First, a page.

Musicologically, Sub-Saharan Africa may be divided into four regions:[7]

Southern, Central and West Africa are similarly in the broad Sub-Saharan musical tradition. They also have several ancillary influences, from the Muslim regions of Africa, and in modern times, the Americas and Western Europe.

Azande song from the Congo performed with xylophone.

West African music has regional variations, with Muslim regions incorporating elements of Islamic music and non-Muslim regions more influenced by indigenous traditions, according to the historian Sylviane Diouf and ethnomusicologist Gerhard Kubik.[10] According to Diouf, traditional Muslim West African Music incorporates elements of the Islamic call to prayer (originating from Bilal ibn Rabah, an Abyssinian African Muslim in the early 7th century), including lyrics praising God, melody, note changes, "words that seem to quiver and shake" in the vocal chords, dramatic changes in musical scales, and nasal intonation. According to Kubik, the vocal style of Muslim West African singers "using melisma, wavy intonation, and so forth is a heritage of that large region of West Africa that had been in contact with the Arabic-Islamic world of the Maghreb since the seventh and eighth centuries." In terms of instrumentation, Kubik notes that stringed instruments (including ancestors of the banjo) were traditionally favored by Muslim West Africans, while drumming was traditionally favored by non-Muslim West Africans.[10]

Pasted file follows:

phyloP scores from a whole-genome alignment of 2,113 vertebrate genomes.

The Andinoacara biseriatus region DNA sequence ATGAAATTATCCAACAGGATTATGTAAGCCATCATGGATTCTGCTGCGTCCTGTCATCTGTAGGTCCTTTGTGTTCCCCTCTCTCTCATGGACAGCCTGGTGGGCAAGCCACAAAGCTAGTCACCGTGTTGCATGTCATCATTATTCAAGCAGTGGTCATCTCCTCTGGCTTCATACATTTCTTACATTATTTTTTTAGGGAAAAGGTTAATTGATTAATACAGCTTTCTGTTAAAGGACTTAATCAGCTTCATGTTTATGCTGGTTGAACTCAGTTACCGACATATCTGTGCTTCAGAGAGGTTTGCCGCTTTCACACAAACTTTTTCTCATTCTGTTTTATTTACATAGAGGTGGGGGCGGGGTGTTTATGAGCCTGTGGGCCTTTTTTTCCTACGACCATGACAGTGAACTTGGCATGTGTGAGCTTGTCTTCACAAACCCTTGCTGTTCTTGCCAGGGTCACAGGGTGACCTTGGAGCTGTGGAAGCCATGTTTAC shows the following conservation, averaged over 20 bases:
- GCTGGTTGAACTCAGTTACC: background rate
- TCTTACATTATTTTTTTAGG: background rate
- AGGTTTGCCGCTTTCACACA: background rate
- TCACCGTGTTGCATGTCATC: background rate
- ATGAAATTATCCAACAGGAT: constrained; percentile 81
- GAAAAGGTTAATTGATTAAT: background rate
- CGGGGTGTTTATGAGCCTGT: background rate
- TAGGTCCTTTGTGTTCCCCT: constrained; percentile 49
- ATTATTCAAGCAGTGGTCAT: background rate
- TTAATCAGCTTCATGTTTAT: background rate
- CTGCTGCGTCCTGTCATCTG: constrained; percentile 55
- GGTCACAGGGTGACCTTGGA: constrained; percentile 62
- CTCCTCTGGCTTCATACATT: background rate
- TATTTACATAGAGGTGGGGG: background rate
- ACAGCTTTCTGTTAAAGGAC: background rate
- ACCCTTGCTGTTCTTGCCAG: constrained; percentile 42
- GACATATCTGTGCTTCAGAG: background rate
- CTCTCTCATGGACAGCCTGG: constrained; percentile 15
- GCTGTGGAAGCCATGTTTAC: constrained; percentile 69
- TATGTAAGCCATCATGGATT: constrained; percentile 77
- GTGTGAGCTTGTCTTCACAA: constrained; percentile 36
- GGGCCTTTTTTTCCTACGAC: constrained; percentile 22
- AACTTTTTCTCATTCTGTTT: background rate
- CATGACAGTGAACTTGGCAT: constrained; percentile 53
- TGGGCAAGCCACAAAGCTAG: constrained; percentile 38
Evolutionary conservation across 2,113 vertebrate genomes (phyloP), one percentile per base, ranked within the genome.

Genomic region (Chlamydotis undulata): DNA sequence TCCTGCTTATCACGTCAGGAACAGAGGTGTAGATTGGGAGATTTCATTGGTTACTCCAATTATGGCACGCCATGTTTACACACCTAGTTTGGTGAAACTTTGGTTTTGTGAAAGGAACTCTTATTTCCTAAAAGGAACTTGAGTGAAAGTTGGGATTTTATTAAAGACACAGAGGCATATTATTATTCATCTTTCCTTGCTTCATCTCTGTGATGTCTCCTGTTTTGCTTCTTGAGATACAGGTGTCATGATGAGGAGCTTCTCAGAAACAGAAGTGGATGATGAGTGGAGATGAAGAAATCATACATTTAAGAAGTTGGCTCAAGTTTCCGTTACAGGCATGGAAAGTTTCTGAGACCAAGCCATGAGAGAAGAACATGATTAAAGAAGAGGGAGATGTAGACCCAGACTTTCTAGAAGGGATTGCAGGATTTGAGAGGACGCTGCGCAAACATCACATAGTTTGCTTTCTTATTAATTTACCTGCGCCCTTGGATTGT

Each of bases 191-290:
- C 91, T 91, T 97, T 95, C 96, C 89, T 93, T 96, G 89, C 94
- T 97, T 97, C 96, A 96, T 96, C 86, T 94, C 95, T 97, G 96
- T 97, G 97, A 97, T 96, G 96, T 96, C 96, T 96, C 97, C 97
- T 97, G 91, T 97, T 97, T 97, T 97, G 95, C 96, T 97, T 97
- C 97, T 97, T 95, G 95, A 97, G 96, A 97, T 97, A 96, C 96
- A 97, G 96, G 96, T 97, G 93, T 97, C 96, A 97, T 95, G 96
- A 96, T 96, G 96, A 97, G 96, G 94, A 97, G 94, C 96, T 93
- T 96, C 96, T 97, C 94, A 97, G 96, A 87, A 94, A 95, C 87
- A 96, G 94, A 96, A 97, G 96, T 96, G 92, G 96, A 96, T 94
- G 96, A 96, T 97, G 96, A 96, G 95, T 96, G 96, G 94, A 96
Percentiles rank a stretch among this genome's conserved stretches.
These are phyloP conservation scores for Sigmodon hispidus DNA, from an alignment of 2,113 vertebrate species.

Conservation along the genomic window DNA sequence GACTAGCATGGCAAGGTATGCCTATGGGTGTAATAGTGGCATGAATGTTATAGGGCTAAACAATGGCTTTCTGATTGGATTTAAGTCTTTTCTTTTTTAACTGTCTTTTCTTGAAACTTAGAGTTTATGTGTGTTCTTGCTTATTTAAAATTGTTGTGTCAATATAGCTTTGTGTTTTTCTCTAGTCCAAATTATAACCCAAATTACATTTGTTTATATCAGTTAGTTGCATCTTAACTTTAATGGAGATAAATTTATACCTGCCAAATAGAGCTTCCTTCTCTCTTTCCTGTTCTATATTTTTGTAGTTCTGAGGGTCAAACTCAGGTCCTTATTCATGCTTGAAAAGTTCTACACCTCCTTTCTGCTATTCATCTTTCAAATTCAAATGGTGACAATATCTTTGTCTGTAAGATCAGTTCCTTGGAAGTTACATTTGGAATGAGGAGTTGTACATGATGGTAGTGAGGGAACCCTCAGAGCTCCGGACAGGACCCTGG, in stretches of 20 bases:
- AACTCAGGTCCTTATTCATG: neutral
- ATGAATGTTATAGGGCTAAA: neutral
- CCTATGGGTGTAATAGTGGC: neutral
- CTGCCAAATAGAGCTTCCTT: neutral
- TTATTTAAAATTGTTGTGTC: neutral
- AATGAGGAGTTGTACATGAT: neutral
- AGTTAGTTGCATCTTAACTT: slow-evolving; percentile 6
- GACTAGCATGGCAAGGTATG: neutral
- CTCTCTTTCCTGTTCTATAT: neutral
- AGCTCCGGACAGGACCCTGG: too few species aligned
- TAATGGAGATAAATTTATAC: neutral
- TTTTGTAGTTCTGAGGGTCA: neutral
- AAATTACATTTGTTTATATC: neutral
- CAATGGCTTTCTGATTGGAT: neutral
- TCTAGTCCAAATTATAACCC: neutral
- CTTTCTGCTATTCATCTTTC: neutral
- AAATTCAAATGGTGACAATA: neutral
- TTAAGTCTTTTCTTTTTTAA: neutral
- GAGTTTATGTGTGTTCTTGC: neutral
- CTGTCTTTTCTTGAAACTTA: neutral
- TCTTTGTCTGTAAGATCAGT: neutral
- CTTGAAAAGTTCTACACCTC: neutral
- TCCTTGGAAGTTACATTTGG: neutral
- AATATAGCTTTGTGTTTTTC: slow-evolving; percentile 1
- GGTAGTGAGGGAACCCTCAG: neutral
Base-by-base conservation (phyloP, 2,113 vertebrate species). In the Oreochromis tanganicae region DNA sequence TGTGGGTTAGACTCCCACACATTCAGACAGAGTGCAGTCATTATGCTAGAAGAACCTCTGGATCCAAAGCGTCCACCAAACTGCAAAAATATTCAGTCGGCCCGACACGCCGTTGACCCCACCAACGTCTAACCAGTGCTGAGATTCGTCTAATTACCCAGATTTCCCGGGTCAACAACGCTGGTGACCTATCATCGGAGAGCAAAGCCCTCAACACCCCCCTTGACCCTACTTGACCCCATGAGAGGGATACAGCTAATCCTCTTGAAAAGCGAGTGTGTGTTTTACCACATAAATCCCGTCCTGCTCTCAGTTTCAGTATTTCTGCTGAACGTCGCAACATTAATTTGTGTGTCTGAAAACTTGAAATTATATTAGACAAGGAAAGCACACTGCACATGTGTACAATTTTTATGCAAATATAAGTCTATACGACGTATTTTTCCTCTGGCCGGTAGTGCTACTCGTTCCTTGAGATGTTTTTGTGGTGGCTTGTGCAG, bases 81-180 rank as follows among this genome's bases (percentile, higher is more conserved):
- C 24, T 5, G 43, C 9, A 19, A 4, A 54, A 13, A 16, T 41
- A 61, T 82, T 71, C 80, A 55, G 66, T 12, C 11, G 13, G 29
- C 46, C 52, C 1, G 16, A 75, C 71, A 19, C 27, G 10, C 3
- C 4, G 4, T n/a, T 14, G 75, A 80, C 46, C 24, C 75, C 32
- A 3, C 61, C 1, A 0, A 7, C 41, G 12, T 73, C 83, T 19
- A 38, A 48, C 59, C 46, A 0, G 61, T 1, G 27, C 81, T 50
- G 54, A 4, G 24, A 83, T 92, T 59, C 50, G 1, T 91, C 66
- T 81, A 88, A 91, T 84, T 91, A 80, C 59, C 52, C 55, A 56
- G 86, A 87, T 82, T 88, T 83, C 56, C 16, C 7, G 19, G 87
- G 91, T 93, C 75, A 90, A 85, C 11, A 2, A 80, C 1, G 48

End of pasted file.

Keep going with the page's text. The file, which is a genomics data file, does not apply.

Other Languages
asturianu: Música africana
azərbaycanca: Afrika musiqisi
čeština: Africká hudba
Esperanto: Afrika muziko
Bahasa Indonesia: Musik Afrika
italiano: Musica africana
македонски: Африканска музика
Nederlands: Afrikaanse muziek
português: Música da África
Simple English: Music of Africa
српски / srpski: Афричка музика
中文: 非洲音乐